Breaking through bias with Parent/Teacher Home Visits

By Nick Faber

Duluth, Minn., teachers Jodi Timmersman (left) and Katie Hutchinson participate in home visits

Two white middle school teachers walk up to a student’s home in Saint Paul, Minn. The community they are visiting is reflective of their school community: high poverty and primarily families of color. Though the teachers have taught here for years, this is their first time entering a home in this neighborhood.

There are two young men hanging out on the porch who nod as the teachers approach, but say nothing as they walk up and knock on the door. The student answers and welcomes her teachers in with a smile and excitement. They sit with her mom in the living room and for the next 45 minutes, she talks with the teachers about her dreams for her child and the concerns she has for her entering the high school next year. She’s worried that the high school teachers don’t care about the kids like they do at this school, where the teachers come out to visit your house. They talk about their hopes for what the student is able to achieve this year, and about what school was like for Mom when she was in middle school. Mostly, they just have heartfelt conversations around what they all have as a common interest — their student’s success in school and life.

Outside, after the visit, the teachers are energized and excited. As white middle-class teachers, they were outside of their comfort zone, but they were surprised how quickly they became comfortable. They are used to talking to parents within the “safety” of their classroom. But here, they were somewhere new, somewhere the parent and student felt more comfortable. In the end, they walked away feeling they had not only a better understanding about this student and her family, but also about themselves.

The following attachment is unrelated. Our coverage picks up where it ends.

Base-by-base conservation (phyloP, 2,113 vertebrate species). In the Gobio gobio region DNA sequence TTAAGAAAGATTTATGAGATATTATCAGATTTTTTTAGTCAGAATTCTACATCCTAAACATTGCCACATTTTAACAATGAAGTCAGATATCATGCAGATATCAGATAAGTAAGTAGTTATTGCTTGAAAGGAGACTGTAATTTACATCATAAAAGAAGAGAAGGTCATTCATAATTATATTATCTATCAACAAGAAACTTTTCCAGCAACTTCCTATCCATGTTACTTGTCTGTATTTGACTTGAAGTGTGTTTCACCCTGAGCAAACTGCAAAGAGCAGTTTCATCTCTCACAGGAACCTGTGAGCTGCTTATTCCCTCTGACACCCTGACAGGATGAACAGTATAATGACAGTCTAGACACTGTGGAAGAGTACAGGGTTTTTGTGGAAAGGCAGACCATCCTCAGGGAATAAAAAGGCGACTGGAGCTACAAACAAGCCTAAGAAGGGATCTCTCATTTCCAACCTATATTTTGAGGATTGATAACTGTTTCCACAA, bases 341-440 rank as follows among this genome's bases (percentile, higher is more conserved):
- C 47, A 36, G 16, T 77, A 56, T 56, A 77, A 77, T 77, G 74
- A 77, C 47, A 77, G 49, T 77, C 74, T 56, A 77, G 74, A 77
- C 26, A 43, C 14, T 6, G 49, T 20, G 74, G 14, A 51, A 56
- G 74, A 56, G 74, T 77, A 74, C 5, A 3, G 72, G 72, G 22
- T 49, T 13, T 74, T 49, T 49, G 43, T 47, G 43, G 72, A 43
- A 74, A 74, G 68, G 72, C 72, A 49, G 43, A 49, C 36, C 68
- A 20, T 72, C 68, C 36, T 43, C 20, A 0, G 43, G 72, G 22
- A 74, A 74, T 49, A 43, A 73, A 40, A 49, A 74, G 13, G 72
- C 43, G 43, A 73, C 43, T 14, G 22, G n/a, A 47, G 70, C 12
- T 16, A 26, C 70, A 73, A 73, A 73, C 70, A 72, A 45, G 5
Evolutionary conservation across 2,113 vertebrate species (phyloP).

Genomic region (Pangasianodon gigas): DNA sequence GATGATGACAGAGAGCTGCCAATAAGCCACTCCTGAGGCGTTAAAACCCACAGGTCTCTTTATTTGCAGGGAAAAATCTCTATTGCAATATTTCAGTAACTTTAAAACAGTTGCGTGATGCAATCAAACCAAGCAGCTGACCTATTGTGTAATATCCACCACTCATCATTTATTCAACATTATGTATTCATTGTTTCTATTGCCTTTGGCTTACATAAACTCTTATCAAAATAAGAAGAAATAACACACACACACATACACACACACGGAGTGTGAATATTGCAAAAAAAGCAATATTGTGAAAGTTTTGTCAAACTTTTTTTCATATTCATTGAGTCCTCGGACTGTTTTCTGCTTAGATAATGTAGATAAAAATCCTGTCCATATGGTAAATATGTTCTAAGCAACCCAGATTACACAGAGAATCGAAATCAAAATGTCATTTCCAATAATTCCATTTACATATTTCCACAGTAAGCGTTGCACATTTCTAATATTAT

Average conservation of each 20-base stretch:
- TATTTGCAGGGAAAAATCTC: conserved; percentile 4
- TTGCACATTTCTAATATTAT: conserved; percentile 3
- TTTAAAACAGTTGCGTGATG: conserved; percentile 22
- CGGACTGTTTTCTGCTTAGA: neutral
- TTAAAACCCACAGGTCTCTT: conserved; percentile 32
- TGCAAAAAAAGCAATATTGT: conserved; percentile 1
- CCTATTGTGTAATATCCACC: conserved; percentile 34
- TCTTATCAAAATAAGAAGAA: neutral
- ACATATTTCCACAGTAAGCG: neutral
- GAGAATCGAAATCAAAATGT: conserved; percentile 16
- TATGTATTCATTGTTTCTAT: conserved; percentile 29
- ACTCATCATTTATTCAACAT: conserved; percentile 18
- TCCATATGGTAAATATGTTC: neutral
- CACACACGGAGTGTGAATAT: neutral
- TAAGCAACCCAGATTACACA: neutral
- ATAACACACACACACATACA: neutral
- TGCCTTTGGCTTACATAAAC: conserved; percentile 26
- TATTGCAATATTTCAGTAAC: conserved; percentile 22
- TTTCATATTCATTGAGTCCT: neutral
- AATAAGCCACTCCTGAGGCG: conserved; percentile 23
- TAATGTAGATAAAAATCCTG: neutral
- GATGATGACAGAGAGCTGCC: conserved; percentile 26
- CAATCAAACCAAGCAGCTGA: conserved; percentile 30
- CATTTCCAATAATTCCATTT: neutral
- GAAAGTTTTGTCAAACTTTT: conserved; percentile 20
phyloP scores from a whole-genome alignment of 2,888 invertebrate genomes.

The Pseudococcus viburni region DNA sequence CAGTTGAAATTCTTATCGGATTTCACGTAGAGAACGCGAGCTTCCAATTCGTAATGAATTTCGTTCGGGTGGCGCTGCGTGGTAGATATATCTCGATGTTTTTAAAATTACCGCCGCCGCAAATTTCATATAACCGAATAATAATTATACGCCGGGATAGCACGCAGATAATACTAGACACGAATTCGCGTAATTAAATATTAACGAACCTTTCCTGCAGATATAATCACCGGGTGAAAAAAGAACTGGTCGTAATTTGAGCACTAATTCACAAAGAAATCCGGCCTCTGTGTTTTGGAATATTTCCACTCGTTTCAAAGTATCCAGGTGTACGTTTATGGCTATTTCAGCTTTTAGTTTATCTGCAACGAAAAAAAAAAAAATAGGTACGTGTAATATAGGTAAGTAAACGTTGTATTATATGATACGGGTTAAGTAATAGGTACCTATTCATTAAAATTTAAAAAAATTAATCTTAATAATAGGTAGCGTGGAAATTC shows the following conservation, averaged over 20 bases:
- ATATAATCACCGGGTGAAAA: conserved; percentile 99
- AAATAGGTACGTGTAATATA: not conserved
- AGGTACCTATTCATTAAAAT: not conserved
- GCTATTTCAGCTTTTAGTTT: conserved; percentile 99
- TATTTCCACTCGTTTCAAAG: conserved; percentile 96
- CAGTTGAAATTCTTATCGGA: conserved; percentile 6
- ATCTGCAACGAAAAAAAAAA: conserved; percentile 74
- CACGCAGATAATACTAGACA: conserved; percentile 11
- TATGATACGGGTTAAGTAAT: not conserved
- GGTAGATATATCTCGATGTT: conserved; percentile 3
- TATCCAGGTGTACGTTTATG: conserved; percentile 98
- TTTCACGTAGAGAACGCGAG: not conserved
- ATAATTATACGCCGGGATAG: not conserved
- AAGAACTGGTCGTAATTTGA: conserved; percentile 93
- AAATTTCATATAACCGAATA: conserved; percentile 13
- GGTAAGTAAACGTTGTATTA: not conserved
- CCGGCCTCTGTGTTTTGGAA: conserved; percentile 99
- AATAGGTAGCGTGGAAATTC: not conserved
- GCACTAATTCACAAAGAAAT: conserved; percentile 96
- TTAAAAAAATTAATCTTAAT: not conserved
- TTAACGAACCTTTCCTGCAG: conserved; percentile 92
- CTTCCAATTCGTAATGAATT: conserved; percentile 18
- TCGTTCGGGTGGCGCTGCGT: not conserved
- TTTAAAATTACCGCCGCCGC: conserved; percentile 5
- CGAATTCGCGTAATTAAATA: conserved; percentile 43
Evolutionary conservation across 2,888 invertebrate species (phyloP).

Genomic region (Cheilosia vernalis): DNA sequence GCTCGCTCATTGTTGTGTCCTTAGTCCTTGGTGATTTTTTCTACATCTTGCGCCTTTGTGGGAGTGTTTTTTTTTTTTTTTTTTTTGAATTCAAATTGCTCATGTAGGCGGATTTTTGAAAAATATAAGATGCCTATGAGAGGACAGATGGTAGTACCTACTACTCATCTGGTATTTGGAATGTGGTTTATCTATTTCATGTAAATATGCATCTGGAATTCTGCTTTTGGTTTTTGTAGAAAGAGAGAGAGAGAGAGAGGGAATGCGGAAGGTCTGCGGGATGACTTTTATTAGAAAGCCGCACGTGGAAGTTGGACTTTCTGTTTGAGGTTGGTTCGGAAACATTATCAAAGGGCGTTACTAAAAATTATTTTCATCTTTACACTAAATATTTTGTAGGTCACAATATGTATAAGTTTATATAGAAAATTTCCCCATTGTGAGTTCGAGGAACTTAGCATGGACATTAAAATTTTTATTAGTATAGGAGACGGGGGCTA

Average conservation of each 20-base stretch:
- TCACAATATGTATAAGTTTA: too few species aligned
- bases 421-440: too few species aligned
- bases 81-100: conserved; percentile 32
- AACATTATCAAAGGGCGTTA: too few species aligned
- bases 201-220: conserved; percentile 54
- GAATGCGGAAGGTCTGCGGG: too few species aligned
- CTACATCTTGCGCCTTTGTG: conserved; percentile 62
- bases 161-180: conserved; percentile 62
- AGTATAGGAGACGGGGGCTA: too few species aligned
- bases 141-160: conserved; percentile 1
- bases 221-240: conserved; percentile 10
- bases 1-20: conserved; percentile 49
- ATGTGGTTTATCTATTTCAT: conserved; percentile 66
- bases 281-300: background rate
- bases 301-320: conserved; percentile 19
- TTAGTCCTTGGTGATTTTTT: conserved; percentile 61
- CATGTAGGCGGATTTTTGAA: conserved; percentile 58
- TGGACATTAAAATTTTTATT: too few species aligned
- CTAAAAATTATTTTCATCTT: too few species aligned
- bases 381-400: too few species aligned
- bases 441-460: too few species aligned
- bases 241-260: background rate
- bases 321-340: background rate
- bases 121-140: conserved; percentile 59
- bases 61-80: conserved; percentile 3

And that’s the point.

At the Saint Paul Federation of Teachers, the Parent/Teacher Home Visit initiative has been a key for us as a union to help teachers break down the implicit bias they may have of the students who are in their classroom and the communities where they live. Seventy-five percent of our home visitors say that the visits help break down assumptions they may have about their students and families, and 93 percent say the visits help them learn more about their students. This is powerful and important union work.

Faber explains benefits of Parent/Teacher Home Visits to colleagues

It’s also been a way to surface parent leaders who stand with us powerfully as we fight for the schools our kids deserve, and push us in places we need to do better. And the project has demonstrated that it has worked to break down unhelpful assumptions that parents hold about us.

This work can be uncomfortable at times. It can be scary at times. The same feelings are being felt by our parents, too. But we are at a unique moment. If there was ever a time where our need to understand each other was vitally important, it is now. If there was ever a time for members of our union to understand and feel comfortable in the community, it is now.

It is now, when we have an administration that has done its best to divide us as a country, that our unions must find ways to bridge that false divide and learn about our families and students in real ways — through building relationships. Only so much can be learned at a three-hour or three-day training. Real learning about who we are and what we have in common happens beyond the school walls; it happens on the streets and in the homes where our students live.

Nick Faber, a National Board-certified teacher and vice president of the Saint Paul Federation of Teachers, is board president of the national Parent Teacher Home Visits program.